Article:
Trump Admin Pledges to Give $12 Billion in Additional Aid to Farmers

American corn farm

President Donald Trump has repeatedly promised to protect American farmers, but the recent "trade war" has made the farming industry nervous.

Tuesday, the Trump Administration announced that it is rolling out an additional $12 billion in aid for farmers to help keep them afloat during the trade negotiations. 

"The U.S. Department of Agriculture announced Tuesday that it will utilize a Great Depression-era law to send payments to producers of dairy, hogs and certain crops. It will also purchase surpluses of commodities including fruits, nuts, rice, beef, pork and milk and distribute them to food banks and other nutrition programs. And the agency will work with the private sector to develop new export markets for farmers," writes "CNN." 

Several farm groups have applauded the decision, saying it's a step in the right direction. But they also warned that as the trade war progresses, the more of a negative impact it could have on the farming industry. 

China is the largest market for farmers in the U.S. and Canada and Mexico are also big importers from American farms. 

"The $12 billion package of agricultural assistance announced today by the administration will provide a welcome measure of temporary relief to our farmers and ranchers who are experiencing the financial effects of the trade war," said Zippy Duvall, president of the American Farm Bureau Federation. "This announcement is substantial, but we cannot overstate the dire consequences that farmers and ranchers are facing in relation to lost export markets ... We will continue to push for a swift and sure end to the trade war and the tariffs impacting American agriculture."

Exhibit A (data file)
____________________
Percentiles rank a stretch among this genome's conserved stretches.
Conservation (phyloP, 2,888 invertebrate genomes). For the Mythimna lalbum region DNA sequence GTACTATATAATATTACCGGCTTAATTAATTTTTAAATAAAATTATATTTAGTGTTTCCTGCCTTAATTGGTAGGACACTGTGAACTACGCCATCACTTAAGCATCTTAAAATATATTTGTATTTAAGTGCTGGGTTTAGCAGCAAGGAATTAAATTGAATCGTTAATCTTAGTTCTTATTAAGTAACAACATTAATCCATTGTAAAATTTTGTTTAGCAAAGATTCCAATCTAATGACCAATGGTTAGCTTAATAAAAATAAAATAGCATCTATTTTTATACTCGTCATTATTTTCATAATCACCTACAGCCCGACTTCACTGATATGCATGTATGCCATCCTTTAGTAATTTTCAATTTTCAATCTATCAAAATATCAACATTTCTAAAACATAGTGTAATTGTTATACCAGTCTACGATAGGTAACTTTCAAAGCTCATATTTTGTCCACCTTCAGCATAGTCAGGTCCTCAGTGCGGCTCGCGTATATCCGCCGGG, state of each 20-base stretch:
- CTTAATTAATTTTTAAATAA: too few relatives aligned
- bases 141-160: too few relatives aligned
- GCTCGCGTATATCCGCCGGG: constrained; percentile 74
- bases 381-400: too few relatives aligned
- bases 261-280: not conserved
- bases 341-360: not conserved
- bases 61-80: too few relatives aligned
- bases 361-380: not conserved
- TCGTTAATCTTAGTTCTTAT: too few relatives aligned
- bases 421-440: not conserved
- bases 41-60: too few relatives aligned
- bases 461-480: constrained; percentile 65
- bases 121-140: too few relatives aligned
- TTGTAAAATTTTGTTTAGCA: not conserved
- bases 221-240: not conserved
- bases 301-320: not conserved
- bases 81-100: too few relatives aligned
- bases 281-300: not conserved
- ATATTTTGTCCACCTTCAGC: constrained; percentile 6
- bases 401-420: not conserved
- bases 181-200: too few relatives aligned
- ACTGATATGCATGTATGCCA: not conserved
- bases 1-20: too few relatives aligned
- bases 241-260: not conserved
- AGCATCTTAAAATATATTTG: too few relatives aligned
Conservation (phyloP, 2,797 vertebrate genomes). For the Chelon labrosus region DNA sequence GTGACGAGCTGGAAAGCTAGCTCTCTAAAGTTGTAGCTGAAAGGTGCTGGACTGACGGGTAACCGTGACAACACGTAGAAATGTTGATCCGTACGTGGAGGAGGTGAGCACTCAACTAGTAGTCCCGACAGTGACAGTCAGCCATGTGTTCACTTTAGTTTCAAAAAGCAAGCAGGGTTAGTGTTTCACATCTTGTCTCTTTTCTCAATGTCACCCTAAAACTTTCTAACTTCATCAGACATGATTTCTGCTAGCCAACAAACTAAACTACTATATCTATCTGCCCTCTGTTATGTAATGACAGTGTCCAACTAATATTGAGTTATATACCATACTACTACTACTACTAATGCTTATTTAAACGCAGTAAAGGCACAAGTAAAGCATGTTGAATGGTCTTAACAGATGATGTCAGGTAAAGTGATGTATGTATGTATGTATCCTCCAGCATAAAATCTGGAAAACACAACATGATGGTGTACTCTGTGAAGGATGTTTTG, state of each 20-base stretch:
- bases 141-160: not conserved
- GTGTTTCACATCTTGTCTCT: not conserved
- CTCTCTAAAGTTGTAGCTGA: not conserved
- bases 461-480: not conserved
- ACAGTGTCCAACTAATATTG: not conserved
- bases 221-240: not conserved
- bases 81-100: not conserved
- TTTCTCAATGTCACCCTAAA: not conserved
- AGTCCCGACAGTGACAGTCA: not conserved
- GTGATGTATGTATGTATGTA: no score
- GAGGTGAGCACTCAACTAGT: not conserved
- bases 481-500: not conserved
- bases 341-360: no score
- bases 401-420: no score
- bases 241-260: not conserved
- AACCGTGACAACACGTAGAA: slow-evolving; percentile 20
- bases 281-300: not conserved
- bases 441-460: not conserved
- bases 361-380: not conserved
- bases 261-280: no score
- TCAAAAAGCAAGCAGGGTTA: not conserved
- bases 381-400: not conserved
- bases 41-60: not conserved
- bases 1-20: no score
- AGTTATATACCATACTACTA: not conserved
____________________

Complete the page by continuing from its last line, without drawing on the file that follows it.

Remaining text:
However, some don't think this will be enough. 

"As Trump’s aid package tacitly admits, tariffs hit farmers especially hard. With farmers already facing economic head winds, including oversupply and drought, I predict that even with this aid, expanded tariffs would be the breaking point that puts some farmers out of business entirely," said Kalena Bruce, a fifth generation rancher living in Stockton, Mo. in her opinion piece for "The Washington Post."

Some Republicans, on the other hand, are also condemning the move, calling the additional aid "welfare." Over the past 20 years, the government has spent $16 billion on average on farm safety-net programs. 

Read more about the new federal aid for farmers at "CNN."

Check out the recent The Barron Report episode below where host Paul Barron talks about the trade war’s impact on the foodservice industry.